While packs of motorized morons on both sides of the Atlantic demonstrate against the sanitary constraints imposed by the epidemic situation linked to Covid, fortunately in laboratories and hospitals, researchers and doctors, the whole international scientific community, are working in order to flush out, understand, analyze, treat and cure the disease.
“Hear ye, hear ye, good people, great news: we have just discovered that man is mortal ! Such an information, such a new! To be serious which this Coronavirus cases what is more, there are so many lessons to be learned apart from epidemiology, and so many avenues to explore in terms of political science, sociology, education and ethics, and we will come back to this later!
Also, while we are tracking Covid on all sides of its epitopes, another virus is making news again: Ebola.
A killer virus
Ebolais without a doubt one of the most dangerous viral diseases facing humanity today. It is a hemorrhagic fever. Known since 1976, the Ebola virus has caused outbreaks in Africa, from Sudan to Sierra Leone. Its lethality rate, as we say in the jargon, that is to say causing the death of the patient, is positioned between 25 and 90%. It is a killer virus, hyper dangerous and especially newly appeared. The Ebola virus is transmitted to humans by infected animals, its natural reservoir is the bat. Cyclically it comes back.
Its genomic sequencing has been updated and vaccines have been developed to counter this disease. The surveillance of the epidemic in each of the infected countries is demanding, especially in terms of monitoring populations.
New information on Ebola was published on February 9 in the journal Science Translational Medicine. It confirms that infected cells could remain hidden in the brain without apparent trace for 17 months after an infected patient has been declared cured, according to a study conducted on 36 hat is the Ebola virusmacaque monkeys.
But what is the Ebola virus ?
“Ebola virus disease is a severe acute viral illness initially characterized by non-specific, flu-like symptoms: sudden onset of fever greater than а 38°C, intense weakness, muscle aches, headaches and throat irritation.
These symptoms are followed by vomiting, diarrhea, skin rashes, kidney and liver damage and in some cases, internal and external bleeding.
The incubation period, i.e. the time between infection and the appearance of symptoms, varies from 2 to 21 days, but is most often between 5 and 12 days.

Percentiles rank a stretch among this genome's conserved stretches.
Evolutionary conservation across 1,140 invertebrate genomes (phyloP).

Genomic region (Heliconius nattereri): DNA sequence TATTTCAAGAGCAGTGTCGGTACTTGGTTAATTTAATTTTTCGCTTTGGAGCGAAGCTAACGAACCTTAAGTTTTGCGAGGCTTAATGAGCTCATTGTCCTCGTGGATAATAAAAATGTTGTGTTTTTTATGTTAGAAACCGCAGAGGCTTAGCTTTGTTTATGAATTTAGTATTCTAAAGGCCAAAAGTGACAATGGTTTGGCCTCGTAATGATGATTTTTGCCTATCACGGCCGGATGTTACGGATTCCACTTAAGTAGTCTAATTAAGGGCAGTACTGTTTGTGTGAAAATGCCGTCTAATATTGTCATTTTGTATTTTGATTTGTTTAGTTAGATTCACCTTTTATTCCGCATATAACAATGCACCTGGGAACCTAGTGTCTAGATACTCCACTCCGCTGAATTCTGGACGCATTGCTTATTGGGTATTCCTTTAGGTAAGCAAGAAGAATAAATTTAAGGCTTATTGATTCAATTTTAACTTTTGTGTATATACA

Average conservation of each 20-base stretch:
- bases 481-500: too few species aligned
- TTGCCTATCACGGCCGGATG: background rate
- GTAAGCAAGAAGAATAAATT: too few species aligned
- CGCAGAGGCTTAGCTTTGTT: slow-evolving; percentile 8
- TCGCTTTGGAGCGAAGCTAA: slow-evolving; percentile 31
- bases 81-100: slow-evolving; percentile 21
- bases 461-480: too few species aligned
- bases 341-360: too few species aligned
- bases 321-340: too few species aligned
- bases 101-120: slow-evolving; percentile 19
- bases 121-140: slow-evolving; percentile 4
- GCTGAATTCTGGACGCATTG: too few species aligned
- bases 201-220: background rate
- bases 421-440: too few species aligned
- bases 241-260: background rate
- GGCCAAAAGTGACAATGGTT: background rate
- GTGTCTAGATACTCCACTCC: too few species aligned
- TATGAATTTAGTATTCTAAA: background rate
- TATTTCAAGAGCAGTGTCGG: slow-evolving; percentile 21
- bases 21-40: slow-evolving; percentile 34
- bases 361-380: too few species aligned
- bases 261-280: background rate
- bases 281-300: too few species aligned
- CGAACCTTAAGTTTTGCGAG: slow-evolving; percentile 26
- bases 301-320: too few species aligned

It is transmitted between humans through direct contact with the blood and body fluids of infected persons, or through indirect contact with environments contaminated by these fluids. The risk of transmission is nil during the incubation period, moderate in the first few hours after the onset of symptoms, and intense once the disease has taken hold.” Institut Pasteur definition
So what has just been discovered ?
Traces of the virus can remain in different parts of the body, including the testicles, eyes and brain.
The team treated the monkeys with monoclonal antibodies, which bind to the virus and prevent it from infecting cells; all treatments used in the study have been approved for use in humans. After treatment, the team tested the monkeys’ blood for Ebola virus genetic material, or RNA, as well as for viral RNA in the primates’ cerebrospinal fluid (CSF), the clear fluid that surrounds the brain and spinal cord.
The surviving macaques were euthanized about four months after infection so the team could examine the monkeys’ brain tissue and compare it to that of monkeys that died of Ebola. In the seven macaques whose CSF contained viral RNA, the researchers found Ebola RNA in the brain ventricles, the cavities in the brain where CSF is produced.
In addition, in the two monkeys that died, the scientific team observed massive tissue damage and inflammation. The presence of Ebola RNA in spinal fluid has been linked to at least one case in which a person’s infection relapsed after initial recovery, according to a 2021 report in The New England Journal of Medicine.
In the future, improved treatments for Ebola could include a combination of monoclonal antibodies and potent antivirals that can clear the virus from these areas of the brain, as well as the eyes and testes. This would reduce the risk of relapse.
The presence of traces of Ebola in the testicles would suggest that the most likely route of transmission from a relapsing Ebola survivor to another person would be sexual transmission via infected semen. It should be noted that until now it was considered that the spread of the Ebola virus was primarily through blood, and other body fluids containing the virus with direct contact with the skin or mucous membranes of a healthy individual.
Flushing Ebola protective equipment in Beni, Democratic Republic of Congo (May 31, 2019).Photo Finnish Red Cross/Maria Santto